Hartley Magazine

All the latest news, hints, tips and advice from our experts

Forces of Nature in Garden Design

Sowing seed is the triumph of hope over experience, especially when seasonal conditions are wildly variable: Getting started takes a knock on the head as spring’s promise turns back to dour winter on a random schedule. Yet, growlights, warming pads, warm sweaters and other scientific advances aimed at greenhouse growing encourages us to get on with the art of gardening at a time when we most need the hope a sprouting seed gives us as we look to the future.

Rainforests are disappearing at an alarming rate, but international promotions of rewilding are making headway in conserving and restoring natural landscapes like this. Photo: Teo Tarras/Shutterstock.

While waiting for spring to fulfill its promise in the intermountain west, I browse my bookshelves for inspiration and, of course, hit up the internet for whatever it can offer in the way of distraction. Online lectures have been that but mostly a mind-broadening event. Rewilding, which is making such a mark on the European approach to landscape design and conservation, is a particular interest. Defined by the International Union for Conservation of Nature (ICUN), “Rewilding aims to restore healthy ecosystems by creating wild, biodiverse spaces. It rebuilds ecosystems that have previously been modified by human disturbance, using the plant and animal life that would have been present had the disturbance never occurred. In doing so rewilding restores the natural processes that provide humanity with clean air, water, food, shelter, and medicine.” These lofty ideals encourage a science-based approach to conservation practices and sustainable development directed toward abating climate change.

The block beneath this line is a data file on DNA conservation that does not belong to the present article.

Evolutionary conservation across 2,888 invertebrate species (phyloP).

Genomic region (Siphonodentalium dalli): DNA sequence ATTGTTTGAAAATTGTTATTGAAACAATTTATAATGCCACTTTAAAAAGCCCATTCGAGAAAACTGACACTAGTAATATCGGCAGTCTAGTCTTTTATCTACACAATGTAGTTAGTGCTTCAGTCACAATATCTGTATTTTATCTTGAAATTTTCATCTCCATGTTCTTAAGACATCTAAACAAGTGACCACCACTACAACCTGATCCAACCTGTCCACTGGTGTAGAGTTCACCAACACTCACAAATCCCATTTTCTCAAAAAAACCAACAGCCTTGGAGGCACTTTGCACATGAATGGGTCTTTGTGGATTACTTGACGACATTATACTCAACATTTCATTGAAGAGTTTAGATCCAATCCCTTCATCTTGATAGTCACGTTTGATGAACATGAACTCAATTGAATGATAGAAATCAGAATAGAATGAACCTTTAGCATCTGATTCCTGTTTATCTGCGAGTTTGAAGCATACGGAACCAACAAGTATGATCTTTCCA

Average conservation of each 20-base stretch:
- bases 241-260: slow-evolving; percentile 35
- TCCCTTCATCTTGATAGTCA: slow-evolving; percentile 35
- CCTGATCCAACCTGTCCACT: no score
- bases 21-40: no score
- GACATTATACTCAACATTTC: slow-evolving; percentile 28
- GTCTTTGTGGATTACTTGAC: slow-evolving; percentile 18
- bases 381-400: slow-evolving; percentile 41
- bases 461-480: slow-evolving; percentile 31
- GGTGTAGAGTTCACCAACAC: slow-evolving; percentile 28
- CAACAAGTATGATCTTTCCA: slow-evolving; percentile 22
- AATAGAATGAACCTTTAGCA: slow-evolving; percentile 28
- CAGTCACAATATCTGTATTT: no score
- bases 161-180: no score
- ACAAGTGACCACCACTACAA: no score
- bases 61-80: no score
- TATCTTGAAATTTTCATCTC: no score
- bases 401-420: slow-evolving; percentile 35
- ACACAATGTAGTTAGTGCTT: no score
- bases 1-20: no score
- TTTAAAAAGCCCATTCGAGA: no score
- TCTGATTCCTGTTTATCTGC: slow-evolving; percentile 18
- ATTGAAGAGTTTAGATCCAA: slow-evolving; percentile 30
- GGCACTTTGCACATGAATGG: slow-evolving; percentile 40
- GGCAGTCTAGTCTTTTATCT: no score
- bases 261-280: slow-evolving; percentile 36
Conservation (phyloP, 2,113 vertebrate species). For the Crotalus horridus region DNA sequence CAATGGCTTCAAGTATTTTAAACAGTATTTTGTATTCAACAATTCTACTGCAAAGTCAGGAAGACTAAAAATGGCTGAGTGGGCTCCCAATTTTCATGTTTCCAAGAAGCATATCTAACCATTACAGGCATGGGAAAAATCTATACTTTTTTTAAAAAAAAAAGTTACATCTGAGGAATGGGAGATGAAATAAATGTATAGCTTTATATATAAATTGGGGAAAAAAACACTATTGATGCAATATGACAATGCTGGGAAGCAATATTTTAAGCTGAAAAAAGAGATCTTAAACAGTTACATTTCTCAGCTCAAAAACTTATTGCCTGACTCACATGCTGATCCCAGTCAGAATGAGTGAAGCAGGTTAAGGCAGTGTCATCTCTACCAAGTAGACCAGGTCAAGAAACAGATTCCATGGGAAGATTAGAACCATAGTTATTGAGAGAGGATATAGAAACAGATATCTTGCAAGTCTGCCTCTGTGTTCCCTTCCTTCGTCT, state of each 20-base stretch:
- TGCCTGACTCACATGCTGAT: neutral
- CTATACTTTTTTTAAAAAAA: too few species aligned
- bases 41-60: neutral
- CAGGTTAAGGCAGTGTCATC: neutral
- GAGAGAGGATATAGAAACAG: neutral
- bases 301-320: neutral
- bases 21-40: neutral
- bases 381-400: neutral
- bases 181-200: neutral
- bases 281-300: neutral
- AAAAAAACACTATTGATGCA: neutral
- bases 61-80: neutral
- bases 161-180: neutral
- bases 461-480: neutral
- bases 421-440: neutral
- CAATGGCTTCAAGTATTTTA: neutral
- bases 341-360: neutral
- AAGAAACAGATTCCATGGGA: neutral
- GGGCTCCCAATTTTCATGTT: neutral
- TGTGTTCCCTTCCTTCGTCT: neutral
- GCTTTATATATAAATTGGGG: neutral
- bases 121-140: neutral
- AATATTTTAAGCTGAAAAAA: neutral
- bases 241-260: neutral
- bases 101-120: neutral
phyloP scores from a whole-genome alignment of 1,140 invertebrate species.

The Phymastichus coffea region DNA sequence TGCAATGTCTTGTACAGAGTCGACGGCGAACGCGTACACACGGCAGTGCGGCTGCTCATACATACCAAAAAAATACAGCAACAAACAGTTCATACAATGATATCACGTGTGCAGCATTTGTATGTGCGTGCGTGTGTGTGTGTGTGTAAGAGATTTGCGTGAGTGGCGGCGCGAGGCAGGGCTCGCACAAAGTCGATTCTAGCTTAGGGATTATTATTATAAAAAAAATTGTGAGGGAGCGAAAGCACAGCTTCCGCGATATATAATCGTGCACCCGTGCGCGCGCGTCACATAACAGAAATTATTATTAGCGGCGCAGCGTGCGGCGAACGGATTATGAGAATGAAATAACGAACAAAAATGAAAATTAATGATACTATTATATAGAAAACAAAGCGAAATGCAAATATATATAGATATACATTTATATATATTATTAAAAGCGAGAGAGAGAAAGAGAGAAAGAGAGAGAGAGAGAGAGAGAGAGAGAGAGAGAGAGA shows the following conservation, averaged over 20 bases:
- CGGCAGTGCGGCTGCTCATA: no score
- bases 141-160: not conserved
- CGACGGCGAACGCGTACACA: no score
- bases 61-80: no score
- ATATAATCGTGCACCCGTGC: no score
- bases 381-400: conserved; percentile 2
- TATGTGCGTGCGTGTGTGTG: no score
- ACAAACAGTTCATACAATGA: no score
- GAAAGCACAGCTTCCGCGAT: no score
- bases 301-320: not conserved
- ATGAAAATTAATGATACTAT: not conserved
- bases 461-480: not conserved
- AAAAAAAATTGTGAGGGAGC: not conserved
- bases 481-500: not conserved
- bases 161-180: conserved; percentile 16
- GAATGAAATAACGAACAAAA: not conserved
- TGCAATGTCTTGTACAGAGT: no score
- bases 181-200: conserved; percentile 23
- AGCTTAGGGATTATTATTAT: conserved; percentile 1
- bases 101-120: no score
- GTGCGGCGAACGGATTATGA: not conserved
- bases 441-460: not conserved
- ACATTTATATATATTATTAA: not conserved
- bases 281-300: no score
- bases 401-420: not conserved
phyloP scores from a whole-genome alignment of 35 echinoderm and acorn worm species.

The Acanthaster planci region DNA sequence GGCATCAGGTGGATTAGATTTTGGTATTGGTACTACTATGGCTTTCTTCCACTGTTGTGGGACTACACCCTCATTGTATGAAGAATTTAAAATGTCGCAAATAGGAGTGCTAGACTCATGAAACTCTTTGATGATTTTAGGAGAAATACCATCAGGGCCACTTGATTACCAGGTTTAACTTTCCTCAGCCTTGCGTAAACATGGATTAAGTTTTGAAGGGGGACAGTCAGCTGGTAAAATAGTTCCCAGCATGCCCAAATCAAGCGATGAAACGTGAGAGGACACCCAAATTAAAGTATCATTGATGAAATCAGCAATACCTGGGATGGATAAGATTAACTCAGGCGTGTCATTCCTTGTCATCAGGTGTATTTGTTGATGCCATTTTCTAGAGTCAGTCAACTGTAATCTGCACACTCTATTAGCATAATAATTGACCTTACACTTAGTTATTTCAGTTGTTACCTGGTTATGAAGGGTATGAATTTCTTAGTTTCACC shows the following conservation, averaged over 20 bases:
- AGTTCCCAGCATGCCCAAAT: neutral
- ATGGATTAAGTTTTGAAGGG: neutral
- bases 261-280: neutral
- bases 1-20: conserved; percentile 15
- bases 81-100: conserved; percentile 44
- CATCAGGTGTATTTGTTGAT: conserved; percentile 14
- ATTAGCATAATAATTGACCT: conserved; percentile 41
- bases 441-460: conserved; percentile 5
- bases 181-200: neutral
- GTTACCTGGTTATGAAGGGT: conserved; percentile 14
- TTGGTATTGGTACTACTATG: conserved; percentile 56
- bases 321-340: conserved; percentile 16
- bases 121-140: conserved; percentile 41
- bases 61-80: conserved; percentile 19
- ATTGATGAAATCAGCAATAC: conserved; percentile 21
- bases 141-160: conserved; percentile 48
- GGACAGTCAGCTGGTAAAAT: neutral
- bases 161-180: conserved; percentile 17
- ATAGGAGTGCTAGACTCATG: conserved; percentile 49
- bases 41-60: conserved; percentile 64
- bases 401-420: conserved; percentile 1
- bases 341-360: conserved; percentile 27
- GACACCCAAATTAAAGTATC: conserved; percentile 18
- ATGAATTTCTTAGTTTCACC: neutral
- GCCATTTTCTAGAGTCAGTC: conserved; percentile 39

Rewilding is gaining a foothold in the United States as conservation bodies, environmentally conscious citizen groups, landscape designers and architects inject their programs with these concepts. Dana Davidson’s Beyond the Garden, examines a selection of diverse projects that meld the art of garden and landscape design with a mindful application of conservation techniques that are rooted in science.

Thoreau’s cabin in the woods at Walden Pond depicted on the cover of a 1854 edition of his timeless book, which established him as the father of modern conservation.

As our environment is under the constant stresses of a ballooning population, climate change and the voracious appetite of industrial expansion, we might turn our attention again to the work of Henry David Thoreau. Widely recognized as the father of modern conservation through his writings, particularly his contemplation of our place and responsibilities to nature as he expressed in Walden, a Life in the Woods. Appearing in 1854 at a time when the pursuit of rapid industrialization was grabbing the collective American attention, artists and others committed to the arts were chastised for being mere idlers who were standing in the way of “development.” Thoreau raised a warning flag, writing in his Journal, 21 June 1852, “The perception of beauty is a moral test.”

Contemporary architecture groups are developing landscapes for urban public spaces that address our human need to engage positively with nature. This proposal from Mikyoung Kim Design suggests a winding path in a forest that is strewn with fallen leaves and branches.

History really does repeat itself … if you pay attention; The Walden Woods Project is hosting “A Virtual Lyceum: The Pursuit of Beauty” on 20 March 2024 as a free Zoom meeting, and free (details below) offering presentations by an “interdisciplinary group of artists, scientists, and scholars to ask where they stand on the purpose and pursuit of beauty in the 21st century”.   Mikyoung Kim, principal of the eponymous design group, will be giving a lecture for the Dallas Architecture Forum on 3 April 2024. Her design group is gaining international stature for their restorative landscape projects in the public sphere that focus on aligning human-centered design with the innate rhythms and forces of nature. And isn’t this just what hope for from our sowing seeds and making gardens?

©Ethne Clarke, 2024

The following links will take you to further information about topics discussed in this article:



Upcoming Events and Event Catalog